India Tries to Legitimize Nuclear Program Through Arms Control

India Tries to Legitimize Nuclear Program Through Arms Control
Indian army mobile autonomous launchers with BrahMos cruise missiles, Feb. 7, 2014 (photo by Wikimedia user anir1uph licensed under the Creative Commons Attribution-Share Alike 3.0 Unported license).

Last month, India formally applied to join the Missile Technology Control Regime (MTCR), and it hopes to become a full member of the group by the end of this year. In an email interview, Dinshaw Mistry, professor of political science and Asian studies at the University of Cincinnati, discussed the impact of MTCR membership on India’s missile program.

WPR: What impact will joining the Missile Technology Control Regime have on India's missile programs, in terms of any changes and limitations New Delhi has had or will have to implement?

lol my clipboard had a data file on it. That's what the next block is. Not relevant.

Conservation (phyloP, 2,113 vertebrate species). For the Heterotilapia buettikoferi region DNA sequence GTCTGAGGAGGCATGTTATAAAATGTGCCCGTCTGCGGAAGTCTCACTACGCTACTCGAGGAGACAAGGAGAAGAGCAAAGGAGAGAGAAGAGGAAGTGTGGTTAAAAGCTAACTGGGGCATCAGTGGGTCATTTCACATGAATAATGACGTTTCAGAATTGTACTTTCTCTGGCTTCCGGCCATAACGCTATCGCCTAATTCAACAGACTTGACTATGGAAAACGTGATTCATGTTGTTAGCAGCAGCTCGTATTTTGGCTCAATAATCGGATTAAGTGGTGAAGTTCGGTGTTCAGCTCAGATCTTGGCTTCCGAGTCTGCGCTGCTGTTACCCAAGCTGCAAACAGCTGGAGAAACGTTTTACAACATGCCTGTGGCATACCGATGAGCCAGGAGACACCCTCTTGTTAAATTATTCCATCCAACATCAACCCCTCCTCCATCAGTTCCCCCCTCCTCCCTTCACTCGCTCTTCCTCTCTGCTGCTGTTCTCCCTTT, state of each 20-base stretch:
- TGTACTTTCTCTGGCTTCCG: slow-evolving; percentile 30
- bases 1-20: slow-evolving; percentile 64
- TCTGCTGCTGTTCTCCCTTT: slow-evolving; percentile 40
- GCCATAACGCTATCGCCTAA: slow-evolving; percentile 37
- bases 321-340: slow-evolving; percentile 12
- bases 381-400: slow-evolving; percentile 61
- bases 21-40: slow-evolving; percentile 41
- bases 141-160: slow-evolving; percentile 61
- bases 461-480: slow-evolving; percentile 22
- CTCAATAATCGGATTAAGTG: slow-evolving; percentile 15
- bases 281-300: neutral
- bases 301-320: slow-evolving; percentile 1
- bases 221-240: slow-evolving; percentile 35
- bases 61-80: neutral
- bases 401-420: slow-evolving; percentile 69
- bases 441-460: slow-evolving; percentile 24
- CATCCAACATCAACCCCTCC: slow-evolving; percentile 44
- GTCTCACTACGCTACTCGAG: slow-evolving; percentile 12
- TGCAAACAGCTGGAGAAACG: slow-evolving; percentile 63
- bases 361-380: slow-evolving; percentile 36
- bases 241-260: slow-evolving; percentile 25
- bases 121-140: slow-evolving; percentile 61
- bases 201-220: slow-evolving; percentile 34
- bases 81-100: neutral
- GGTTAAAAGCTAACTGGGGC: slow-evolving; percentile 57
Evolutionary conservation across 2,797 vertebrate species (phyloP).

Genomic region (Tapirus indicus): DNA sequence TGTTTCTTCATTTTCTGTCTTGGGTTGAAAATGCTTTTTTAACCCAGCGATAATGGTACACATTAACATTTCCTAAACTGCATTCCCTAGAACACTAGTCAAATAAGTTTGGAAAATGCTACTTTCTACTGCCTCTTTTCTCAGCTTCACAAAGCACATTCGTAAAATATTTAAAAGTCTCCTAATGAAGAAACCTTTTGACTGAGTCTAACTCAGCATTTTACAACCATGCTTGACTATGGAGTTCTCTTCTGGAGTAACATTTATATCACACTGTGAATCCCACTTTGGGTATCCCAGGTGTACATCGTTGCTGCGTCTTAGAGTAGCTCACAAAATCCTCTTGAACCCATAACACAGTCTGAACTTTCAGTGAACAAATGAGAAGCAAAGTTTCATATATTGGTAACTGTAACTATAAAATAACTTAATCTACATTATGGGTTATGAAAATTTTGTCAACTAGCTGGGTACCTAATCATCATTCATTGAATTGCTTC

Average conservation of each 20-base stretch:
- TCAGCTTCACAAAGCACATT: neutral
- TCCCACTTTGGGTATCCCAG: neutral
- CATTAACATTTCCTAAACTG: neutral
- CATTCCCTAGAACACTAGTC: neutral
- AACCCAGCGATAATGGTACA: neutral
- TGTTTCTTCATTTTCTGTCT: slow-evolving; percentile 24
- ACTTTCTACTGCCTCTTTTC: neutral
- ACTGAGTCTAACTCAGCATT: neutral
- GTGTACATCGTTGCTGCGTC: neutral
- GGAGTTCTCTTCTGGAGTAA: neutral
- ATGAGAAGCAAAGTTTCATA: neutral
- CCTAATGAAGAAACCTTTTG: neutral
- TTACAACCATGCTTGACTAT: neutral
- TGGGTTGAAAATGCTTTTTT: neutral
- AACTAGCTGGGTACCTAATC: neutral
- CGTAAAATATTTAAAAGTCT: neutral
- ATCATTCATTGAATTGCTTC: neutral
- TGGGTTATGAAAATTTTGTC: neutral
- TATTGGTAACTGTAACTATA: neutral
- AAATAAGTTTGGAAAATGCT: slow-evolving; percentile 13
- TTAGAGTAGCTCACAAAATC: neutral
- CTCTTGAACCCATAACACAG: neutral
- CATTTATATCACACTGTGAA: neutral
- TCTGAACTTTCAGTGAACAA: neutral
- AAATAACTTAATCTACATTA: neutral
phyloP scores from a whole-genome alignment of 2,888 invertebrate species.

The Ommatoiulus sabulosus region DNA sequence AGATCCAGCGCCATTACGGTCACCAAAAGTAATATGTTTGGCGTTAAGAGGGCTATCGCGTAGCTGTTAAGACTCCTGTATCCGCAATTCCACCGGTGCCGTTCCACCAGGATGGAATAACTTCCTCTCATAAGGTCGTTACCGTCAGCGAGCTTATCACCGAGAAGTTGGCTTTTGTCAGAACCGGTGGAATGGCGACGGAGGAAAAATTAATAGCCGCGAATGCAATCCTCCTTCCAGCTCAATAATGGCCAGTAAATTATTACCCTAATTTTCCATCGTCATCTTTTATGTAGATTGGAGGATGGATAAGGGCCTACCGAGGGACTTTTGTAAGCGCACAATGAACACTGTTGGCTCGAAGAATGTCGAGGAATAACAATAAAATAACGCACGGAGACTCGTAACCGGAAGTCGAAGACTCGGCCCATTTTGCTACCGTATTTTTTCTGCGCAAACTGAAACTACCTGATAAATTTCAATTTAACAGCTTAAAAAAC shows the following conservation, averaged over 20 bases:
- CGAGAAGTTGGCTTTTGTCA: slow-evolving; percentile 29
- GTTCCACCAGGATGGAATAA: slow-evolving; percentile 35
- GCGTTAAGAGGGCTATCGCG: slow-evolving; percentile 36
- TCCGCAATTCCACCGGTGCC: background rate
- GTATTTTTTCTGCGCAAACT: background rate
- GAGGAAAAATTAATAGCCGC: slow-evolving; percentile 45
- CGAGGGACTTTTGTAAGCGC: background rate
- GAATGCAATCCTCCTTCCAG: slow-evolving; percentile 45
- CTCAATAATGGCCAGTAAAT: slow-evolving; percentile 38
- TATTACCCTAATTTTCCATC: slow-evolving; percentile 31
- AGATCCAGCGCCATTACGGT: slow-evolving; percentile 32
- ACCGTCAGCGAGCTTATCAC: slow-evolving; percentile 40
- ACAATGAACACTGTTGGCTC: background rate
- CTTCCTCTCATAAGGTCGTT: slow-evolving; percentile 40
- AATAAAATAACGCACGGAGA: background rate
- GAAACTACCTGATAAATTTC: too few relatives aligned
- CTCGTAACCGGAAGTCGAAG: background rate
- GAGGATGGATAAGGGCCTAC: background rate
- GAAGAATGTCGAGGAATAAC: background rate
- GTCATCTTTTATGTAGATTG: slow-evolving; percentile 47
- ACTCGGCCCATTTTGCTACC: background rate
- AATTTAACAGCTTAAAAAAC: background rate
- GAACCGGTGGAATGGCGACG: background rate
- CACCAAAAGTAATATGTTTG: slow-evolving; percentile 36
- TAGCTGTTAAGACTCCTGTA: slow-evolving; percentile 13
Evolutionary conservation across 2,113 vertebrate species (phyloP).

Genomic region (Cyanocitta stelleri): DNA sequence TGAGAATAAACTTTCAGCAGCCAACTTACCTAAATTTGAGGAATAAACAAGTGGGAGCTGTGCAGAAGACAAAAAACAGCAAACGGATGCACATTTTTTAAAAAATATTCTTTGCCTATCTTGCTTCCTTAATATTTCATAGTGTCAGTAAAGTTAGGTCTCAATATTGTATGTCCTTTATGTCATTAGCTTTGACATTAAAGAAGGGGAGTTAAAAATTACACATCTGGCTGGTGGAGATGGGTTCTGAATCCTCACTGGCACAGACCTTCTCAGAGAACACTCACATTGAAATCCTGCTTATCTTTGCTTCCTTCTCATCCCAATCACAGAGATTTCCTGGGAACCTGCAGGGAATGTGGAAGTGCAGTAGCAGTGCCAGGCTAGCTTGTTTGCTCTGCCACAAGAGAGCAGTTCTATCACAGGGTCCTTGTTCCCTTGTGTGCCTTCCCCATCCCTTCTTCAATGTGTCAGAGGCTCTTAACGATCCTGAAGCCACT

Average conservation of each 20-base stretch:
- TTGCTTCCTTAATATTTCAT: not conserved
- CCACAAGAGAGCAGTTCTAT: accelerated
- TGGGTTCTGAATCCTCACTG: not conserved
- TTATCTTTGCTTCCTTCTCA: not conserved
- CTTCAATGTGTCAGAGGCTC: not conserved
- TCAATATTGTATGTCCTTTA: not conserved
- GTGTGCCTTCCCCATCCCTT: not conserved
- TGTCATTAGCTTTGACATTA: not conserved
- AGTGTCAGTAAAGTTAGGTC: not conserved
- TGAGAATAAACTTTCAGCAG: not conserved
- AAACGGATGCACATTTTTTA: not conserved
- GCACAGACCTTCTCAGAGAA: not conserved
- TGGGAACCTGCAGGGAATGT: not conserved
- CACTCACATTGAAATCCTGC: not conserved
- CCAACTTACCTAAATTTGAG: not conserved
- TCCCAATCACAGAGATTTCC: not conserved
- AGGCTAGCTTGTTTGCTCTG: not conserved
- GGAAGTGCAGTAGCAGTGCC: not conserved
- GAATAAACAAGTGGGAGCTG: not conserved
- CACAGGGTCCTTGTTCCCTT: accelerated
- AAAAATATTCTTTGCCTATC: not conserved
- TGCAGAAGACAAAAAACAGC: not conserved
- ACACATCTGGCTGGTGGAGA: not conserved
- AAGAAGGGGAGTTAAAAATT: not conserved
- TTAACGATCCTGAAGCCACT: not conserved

Dinshaw Mistry: The MTCR requires its members to control the transfer—to both members and nonmembers—of missiles and missile-relevant technology. This includes industrial technology such as electronics for missile-guidance systems, chemicals used in missile-propulsion systems and certain types of steel for missile airframes. India was denied such technology by MTCR members because of its nuclear weapons program and has indigenously developed these technologies. It is therefore not reliant on technology imports for its missile program. Thus, India’s membership in the MTCR will not change this status quo—MTCR members will still generally deny missile-relevant technology to India because such technology could be used in India’s nuclear missiles, and India does not really need technology imports for its missiles.

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